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A Journal on Pediatrics, Neonatology, Adolescent Medicine,
Child and Adolescent Psychiatry
Indexed/Abstracted in: CAB, EMBASE, PubMed/MEDLINE, Science Citation Index Expanded (SciSearch), Scopus
Impact Factor 0,532
Minerva Pediatrica 2016 Jun 08
Clinical factors associated with prehospital exacerbation of anaphylaxis in children
Takeshi NINCHOJI 1, Sota IWATANI 1, Masahiro NISHIYAMA 1, Naohiro KAMIYOSHI 1, Taku NAKAGAWA 1, Mariko TANIGUCHI-IKEDA 1, Naoya MORISADA 1, Kazuto ISHIBASHI 2, Kazumoto IIJIMA 1, Akihito ISHIDA 2, Ichiro MORIOKA 1 ✉
1 Department of Pediatrics, Kobe University Graduate School of Medicine, Kobe, Japan; 2 Kobe Children’s Primary Emergency Center, Kobe, Japan
BACKGROUND: The severity of anaphylaxis often varies with time. Because prehospital intervention and initial treatment at hospital are affected by changing symptoms, the aim of this study was to determine the clinical factors associated with prehospital remission and exacerbation in the course of anaphylaxis in children.
METHODS: Data from medical records on anaphylactic children who were treated for 3 years at Kobe Children’s Primary Emergency Center were retrospectively analyzed. Severity of symptoms was evaluated using Sampson’s grade (S-G). Patients with increased S-G at the hospital visit from disease onset (worsened group) were compared with those with decreased S-G at the visit (improved group). Uni- and multivariate analyses were performed to identify clinical differences between the groups, with p<0.05 considered statistically significant.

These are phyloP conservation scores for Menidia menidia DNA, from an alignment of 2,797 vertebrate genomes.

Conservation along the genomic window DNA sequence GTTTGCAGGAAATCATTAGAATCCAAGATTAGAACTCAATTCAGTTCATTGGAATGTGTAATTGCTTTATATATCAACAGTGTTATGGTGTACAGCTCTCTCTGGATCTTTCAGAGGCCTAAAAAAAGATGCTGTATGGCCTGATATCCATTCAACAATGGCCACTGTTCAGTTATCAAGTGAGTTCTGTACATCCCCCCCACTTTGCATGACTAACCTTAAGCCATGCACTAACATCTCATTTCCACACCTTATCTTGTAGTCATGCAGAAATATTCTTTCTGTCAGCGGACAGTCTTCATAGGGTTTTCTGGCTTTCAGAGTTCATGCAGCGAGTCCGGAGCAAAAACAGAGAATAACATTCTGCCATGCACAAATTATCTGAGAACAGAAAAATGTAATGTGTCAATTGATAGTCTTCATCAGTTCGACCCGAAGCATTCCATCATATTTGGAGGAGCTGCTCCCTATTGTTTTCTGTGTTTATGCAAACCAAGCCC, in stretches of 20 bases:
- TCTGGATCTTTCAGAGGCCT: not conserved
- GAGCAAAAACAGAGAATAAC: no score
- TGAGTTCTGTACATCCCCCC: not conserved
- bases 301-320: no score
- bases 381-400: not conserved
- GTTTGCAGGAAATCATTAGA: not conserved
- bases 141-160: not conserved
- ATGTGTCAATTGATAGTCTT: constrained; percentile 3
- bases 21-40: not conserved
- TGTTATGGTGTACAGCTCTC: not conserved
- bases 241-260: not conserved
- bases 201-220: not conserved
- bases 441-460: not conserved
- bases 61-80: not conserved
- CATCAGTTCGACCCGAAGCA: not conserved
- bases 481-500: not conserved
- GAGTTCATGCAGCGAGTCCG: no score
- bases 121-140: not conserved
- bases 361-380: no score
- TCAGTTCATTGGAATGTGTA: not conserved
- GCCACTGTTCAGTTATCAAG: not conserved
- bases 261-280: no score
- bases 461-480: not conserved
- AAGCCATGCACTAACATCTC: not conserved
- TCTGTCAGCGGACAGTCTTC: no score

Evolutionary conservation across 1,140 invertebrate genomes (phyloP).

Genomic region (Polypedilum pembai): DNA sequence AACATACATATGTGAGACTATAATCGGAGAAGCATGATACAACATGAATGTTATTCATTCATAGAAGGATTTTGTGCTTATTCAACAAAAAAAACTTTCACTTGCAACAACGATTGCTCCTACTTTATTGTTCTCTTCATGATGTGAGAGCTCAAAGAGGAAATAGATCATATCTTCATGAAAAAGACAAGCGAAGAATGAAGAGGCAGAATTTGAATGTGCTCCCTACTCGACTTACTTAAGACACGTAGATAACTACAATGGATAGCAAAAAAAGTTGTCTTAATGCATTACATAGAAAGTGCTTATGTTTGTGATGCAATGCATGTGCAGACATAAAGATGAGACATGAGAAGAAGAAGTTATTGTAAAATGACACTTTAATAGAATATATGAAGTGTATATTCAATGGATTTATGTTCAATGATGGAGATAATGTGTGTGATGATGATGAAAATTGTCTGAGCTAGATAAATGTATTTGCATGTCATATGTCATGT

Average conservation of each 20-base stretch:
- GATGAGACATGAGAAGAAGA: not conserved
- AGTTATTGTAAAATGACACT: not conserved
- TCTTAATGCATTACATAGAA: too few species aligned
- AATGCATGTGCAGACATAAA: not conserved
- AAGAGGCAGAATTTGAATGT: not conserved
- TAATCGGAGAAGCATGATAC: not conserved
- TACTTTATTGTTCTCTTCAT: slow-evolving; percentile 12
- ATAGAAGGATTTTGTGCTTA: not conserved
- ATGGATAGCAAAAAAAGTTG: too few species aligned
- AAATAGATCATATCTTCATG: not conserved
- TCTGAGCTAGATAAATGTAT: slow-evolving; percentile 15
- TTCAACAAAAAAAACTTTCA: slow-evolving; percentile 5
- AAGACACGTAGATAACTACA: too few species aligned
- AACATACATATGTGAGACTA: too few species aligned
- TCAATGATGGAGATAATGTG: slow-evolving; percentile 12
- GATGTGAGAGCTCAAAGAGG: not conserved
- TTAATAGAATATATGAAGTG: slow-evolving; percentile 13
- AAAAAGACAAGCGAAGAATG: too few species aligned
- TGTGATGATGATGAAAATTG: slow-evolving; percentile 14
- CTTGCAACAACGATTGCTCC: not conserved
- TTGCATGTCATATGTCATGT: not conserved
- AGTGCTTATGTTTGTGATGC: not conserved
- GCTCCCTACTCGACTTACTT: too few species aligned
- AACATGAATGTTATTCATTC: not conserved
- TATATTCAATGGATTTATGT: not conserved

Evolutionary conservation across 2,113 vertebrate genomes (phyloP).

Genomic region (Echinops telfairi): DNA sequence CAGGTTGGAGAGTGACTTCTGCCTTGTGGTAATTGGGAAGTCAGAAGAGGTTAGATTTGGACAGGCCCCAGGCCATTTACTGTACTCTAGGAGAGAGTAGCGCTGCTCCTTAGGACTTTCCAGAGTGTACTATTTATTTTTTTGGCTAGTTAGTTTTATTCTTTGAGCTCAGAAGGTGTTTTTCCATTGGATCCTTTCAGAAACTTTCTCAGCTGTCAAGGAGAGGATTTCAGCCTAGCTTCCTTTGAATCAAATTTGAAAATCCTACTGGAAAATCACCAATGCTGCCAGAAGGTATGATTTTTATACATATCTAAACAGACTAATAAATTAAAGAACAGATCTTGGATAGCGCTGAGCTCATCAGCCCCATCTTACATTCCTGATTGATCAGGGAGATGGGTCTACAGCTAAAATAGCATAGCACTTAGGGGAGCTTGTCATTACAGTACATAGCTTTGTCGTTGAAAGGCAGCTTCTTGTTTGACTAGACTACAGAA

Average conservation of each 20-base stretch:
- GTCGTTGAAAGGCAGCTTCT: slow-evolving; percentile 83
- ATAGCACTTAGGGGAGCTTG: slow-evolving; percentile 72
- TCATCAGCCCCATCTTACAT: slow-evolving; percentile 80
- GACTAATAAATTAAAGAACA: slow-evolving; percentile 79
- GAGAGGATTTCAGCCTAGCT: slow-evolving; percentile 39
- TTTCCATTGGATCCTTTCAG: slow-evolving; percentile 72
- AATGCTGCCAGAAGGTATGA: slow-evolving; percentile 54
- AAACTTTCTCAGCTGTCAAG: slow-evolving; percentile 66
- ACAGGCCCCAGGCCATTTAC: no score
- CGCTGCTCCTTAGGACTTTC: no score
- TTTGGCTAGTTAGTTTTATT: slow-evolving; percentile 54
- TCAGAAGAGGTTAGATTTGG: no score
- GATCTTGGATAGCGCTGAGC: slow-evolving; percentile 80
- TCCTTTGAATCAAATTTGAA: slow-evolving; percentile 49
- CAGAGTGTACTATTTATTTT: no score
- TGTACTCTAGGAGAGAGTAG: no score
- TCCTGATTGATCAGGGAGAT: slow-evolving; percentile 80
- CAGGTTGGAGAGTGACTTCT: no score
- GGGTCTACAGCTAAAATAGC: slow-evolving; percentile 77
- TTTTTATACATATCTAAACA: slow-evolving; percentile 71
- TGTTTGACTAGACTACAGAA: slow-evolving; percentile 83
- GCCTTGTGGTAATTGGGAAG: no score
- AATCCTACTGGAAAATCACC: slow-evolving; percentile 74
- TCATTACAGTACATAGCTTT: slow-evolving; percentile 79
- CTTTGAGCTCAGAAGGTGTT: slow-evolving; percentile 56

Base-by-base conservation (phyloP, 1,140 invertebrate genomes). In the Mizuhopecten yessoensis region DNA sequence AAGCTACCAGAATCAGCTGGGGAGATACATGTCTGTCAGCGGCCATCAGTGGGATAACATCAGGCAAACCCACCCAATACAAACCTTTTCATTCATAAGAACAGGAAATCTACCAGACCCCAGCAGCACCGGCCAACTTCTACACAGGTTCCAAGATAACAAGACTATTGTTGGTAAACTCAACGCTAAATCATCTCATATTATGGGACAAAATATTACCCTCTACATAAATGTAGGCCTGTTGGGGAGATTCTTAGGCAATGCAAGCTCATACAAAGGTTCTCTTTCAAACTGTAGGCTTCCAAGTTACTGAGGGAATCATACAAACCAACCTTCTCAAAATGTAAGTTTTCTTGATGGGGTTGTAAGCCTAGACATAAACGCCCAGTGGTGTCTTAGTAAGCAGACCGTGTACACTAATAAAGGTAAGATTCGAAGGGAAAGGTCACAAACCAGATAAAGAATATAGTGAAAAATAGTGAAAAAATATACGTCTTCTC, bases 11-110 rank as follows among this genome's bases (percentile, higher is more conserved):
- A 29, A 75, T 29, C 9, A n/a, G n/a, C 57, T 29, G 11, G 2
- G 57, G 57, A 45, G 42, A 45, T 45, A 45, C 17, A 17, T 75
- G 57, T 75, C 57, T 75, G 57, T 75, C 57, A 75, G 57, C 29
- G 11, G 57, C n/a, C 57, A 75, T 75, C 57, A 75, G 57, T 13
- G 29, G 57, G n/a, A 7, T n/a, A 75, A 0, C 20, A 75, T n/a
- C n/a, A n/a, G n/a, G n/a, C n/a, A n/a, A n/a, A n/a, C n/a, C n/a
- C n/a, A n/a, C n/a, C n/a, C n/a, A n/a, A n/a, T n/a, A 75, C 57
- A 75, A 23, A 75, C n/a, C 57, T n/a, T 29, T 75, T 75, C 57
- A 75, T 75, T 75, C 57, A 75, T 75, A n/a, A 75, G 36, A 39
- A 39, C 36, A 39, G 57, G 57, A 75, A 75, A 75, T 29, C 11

RESULTS: Among 115 anaphylactic children who showed S-G changes from onset to hospital visit, 43 were assigned to the worsened group and 72 to the improved group. Univariate analysis showed no significant differences in age, sex, history of asthma, prehospital treatment, type of antigen, or period from symptom onset to hospital visit between the groups. However, the time from antigen exposure to symptom onset was significantly longer, and S-G at onset was significantly lower in the worsened group than in the improved group. Multivariate analysis identified time from antigen exposure to symptom onset (odds ratio: 3.89, p<0.01) and S-G at onset (odds ratio: 0.06, p<0.001) as independent predictors of exacerbation.
CONCLUSIONS: Anaphylactic children with slower and milder symptoms at onset are more likely to show deterioration.